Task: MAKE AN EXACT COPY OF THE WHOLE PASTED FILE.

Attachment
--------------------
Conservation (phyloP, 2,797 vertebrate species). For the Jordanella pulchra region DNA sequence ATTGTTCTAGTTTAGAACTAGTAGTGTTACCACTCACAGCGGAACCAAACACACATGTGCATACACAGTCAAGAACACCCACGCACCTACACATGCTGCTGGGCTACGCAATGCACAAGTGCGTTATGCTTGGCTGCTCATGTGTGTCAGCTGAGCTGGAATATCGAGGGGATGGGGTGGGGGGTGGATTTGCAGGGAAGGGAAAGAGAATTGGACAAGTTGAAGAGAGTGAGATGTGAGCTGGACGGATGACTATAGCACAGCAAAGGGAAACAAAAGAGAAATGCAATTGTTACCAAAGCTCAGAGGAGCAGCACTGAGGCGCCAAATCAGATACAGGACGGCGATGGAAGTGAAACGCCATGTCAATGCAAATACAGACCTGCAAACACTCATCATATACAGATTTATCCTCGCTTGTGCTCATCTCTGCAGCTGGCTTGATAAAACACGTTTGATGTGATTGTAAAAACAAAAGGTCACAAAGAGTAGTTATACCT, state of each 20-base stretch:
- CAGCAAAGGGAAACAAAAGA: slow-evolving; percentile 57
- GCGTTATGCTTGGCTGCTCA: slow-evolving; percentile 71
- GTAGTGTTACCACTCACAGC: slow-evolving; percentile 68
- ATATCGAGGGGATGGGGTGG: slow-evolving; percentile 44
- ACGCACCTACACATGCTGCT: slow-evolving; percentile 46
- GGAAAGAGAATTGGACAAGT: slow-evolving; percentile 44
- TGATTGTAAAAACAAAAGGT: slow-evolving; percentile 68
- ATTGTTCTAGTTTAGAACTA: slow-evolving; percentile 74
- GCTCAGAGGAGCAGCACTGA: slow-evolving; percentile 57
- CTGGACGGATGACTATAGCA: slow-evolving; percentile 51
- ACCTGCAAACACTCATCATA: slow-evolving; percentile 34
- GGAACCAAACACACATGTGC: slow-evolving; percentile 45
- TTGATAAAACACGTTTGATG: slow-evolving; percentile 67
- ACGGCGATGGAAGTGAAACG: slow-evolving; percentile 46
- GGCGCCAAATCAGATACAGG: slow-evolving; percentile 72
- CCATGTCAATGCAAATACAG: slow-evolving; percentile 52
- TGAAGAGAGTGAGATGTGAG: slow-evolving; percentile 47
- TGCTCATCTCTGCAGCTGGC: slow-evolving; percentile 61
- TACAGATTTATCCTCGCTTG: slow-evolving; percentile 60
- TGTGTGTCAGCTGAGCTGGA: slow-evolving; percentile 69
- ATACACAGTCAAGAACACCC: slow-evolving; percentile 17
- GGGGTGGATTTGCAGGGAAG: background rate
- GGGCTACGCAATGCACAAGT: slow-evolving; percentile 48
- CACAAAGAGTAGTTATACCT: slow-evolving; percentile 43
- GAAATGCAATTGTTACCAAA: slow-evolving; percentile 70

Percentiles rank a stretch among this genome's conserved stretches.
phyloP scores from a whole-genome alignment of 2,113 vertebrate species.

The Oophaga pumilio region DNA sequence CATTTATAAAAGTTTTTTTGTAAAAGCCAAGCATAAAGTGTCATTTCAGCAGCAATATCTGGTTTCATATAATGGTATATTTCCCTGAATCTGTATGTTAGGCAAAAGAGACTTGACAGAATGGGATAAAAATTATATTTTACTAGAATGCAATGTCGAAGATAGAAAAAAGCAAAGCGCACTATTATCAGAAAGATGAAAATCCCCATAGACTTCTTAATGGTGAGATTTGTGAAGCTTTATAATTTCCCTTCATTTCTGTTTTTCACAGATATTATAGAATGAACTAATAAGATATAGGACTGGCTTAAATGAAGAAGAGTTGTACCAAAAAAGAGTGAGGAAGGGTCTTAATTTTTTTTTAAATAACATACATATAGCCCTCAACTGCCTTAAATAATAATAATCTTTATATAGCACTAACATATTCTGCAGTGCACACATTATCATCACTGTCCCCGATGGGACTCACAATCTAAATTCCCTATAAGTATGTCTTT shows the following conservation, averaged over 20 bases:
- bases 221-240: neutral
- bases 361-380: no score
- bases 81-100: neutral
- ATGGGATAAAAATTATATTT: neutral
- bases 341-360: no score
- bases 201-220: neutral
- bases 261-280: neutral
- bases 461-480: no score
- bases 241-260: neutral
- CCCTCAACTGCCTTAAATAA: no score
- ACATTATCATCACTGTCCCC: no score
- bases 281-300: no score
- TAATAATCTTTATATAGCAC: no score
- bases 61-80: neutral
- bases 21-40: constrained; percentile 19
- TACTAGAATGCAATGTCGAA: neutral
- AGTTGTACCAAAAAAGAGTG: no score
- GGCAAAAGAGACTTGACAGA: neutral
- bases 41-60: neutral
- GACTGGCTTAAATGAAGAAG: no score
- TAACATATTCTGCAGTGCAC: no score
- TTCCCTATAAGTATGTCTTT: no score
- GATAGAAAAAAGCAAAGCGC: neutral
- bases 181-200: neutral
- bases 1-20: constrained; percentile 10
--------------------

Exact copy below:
Conservation (phyloP, 2,797 vertebrate species). For the Jordanella pulchra region DNA sequence ATTGTTCTAGTTTAGAACTAGTAGTGTTACCACTCACAGCGGAACCAAACACACATGTGCATACACAGTCAAGAACACCCACGCACCTACACATGCTGCTGGGCTACGCAATGCACAAGTGCGTTATGCTTGGCTGCTCATGTGTGTCAGCTGAGCTGGAATATCGAGGGGATGGGGTGGGGGGTGGATTTGCAGGGAAGGGAAAGAGAATTGGACAAGTTGAAGAGAGTGAGATGTGAGCTGGACGGATGACTATAGCACAGCAAAGGGAAACAAAAGAGAAATGCAATTGTTACCAAAGCTCAGAGGAGCAGCACTGAGGCGCCAAATCAGATACAGGACGGCGATGGAAGTGAAACGCCATGTCAATGCAAATACAGACCTGCAAACACTCATCATATACAGATTTATCCTCGCTTGTGCTCATCTCTGCAGCTGGCTTGATAAAACACGTTTGATGTGATTGTAAAAACAAAAGGTCACAAAGAGTAGTTATACCT, state of each 20-base stretch:
- CAGCAAAGGGAAACAAAAGA: slow-evolving; percentile 57
- GCGTTATGCTTGGCTGCTCA: slow-evolving; percentile 71
- GTAGTGTTACCACTCACAGC: slow-evolving; percentile 68
- ATATCGAGGGGATGGGGTGG: slow-evolving; percentile 44
- ACGCACCTACACATGCTGCT: slow-evolving; percentile 46
- GGAAAGAGAATTGGACAAGT: slow-evolving; percentile 44
- TGATTGTAAAAACAAAAGGT: slow-evolving; percentile 68
- ATTGTTCTAGTTTAGAACTA: slow-evolving; percentile 74
- GCTCAGAGGAGCAGCACTGA: slow-evolving; percentile 57
- CTGGACGGATGACTATAGCA: slow-evolving; percentile 51
- ACCTGCAAACACTCATCATA: slow-evolving; percentile 34
- GGAACCAAACACACATGTGC: slow-evolving; percentile 45
- TTGATAAAACACGTTTGATG: slow-evolving; percentile 67
- ACGGCGATGGAAGTGAAACG: slow-evolving; percentile 46
- GGCGCCAAATCAGATACAGG: slow-evolving; percentile 72
- CCATGTCAATGCAAATACAG: slow-evolving; percentile 52
- TGAAGAGAGTGAGATGTGAG: slow-evolving; percentile 47
- TGCTCATCTCTGCAGCTGGC: slow-evolving; percentile 61
- TACAGATTTATCCTCGCTTG: slow-evolving; percentile 60
- TGTGTGTCAGCTGAGCTGGA: slow-evolving; percentile 69
- ATACACAGTCAAGAACACCC: slow-evolving; percentile 17
- GGGGTGGATTTGCAGGGAAG: background rate
- GGGCTACGCAATGCACAAGT: slow-evolving; percentile 48
- CACAAAGAGTAGTTATACCT: slow-evolving; percentile 43
- GAAATGCAATTGTTACCAAA: slow-evolving; percentile 70

Percentiles rank a stretch among this genome's conserved stretches.
phyloP scores from a whole-genome alignment of 2,113 vertebrate species.

The Oophaga pumilio region DNA sequence CATTTATAAAAGTTTTTTTGTAAAAGCCAAGCATAAAGTGTCATTTCAGCAGCAATATCTGGTTTCATATAATGGTATATTTCCCTGAATCTGTATGTTAGGCAAAAGAGACTTGACAGAATGGGATAAAAATTATATTTTACTAGAATGCAATGTCGAAGATAGAAAAAAGCAAAGCGCACTATTATCAGAAAGATGAAAATCCCCATAGACTTCTTAATGGTGAGATTTGTGAAGCTTTATAATTTCCCTTCATTTCTGTTTTTCACAGATATTATAGAATGAACTAATAAGATATAGGACTGGCTTAAATGAAGAAGAGTTGTACCAAAAAAGAGTGAGGAAGGGTCTTAATTTTTTTTTAAATAACATACATATAGCCCTCAACTGCCTTAAATAATAATAATCTTTATATAGCACTAACATATTCTGCAGTGCACACATTATCATCACTGTCCCCGATGGGACTCACAATCTAAATTCCCTATAAGTATGTCTTT shows the following conservation, averaged over 20 bases:
- bases 221-240: neutral
- bases 361-380: no score
- bases 81-100: neutral
- ATGGGATAAAAATTATATTT: neutral
- bases 341-360: no score
- bases 201-220: neutral
- bases 261-280: neutral
- bases 461-480: no score
- bases 241-260: neutral
- CCCTCAACTGCCTTAAATAA: no score
- ACATTATCATCACTGTCCCC: no score
- bases 281-300: no score
- TAATAATCTTTATATAGCAC: no score
- bases 61-80: neutral
- bases 21-40: constrained; percentile 19
- TACTAGAATGCAATGTCGAA: neutral
- AGTTGTACCAAAAAAGAGTG: no score
- GGCAAAAGAGACTTGACAGA: neutral
- bases 41-60: neutral
- GACTGGCTTAAATGAAGAAG: no score
- TAACATATTCTGCAGTGCAC: no score
- TTCCCTATAAGTATGTCTTT: no score
- GATAGAAAAAAGCAAAGCGC: neutral
- bases 181-200: neutral
- bases 1-20: constrained; percentile 10